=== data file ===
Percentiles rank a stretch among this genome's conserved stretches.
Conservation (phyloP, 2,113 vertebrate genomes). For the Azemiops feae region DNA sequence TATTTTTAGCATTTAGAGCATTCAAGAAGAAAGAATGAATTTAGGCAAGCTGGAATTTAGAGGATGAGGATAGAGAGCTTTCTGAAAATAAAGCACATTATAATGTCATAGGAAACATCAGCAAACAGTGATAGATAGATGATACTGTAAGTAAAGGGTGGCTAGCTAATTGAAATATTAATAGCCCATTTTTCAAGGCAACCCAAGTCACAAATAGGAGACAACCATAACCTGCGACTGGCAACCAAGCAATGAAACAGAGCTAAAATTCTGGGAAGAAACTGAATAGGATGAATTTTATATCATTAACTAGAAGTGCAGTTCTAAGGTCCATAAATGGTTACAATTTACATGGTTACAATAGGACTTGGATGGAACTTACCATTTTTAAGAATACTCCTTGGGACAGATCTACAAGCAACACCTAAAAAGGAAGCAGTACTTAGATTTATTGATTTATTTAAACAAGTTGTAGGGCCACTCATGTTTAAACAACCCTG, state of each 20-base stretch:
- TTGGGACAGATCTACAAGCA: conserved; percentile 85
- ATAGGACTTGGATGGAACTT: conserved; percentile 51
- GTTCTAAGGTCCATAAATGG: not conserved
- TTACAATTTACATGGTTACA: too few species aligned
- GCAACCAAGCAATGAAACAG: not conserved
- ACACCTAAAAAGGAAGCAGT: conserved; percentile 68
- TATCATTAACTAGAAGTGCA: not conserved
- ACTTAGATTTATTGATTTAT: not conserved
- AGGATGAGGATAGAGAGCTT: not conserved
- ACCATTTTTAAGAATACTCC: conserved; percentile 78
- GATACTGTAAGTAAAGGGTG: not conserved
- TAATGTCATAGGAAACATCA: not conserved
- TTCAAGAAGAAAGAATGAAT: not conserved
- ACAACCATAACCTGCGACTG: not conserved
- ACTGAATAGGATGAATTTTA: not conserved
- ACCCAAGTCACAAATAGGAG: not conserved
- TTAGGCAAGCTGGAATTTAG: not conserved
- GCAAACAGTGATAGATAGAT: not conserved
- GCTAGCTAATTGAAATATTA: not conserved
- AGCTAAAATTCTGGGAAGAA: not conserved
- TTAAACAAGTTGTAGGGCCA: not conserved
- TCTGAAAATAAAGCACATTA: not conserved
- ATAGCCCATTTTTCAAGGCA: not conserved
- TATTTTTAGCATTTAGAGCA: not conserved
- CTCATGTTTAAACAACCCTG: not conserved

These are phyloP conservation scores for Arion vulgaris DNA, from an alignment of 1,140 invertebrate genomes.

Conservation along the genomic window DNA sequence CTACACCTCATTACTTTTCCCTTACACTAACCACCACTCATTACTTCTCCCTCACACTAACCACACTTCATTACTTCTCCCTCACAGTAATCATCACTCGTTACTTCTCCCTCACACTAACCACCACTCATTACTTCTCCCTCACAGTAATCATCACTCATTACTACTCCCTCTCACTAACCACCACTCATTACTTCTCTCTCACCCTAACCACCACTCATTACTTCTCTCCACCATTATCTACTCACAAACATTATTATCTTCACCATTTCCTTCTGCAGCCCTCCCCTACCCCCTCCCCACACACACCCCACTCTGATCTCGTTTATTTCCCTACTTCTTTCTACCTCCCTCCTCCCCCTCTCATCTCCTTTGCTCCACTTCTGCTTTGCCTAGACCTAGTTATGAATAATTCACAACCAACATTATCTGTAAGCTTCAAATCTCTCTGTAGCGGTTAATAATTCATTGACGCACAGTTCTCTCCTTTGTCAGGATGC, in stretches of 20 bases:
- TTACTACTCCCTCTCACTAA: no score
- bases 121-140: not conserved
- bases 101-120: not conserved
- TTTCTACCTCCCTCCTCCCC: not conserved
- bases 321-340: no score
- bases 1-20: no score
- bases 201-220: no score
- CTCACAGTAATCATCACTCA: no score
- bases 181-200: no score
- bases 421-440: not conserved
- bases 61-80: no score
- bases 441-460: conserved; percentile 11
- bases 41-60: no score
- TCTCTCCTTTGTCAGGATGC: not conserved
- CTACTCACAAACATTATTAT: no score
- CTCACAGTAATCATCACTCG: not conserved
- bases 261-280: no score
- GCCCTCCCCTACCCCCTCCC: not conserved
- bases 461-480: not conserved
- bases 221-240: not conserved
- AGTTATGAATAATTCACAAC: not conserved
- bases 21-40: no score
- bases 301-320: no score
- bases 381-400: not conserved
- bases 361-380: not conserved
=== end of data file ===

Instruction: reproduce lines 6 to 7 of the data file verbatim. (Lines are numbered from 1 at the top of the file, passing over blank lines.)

- TTACAATTTACATGGTTACA: too few species aligned
- GCAACCAAGCAATGAAACAG: not conserved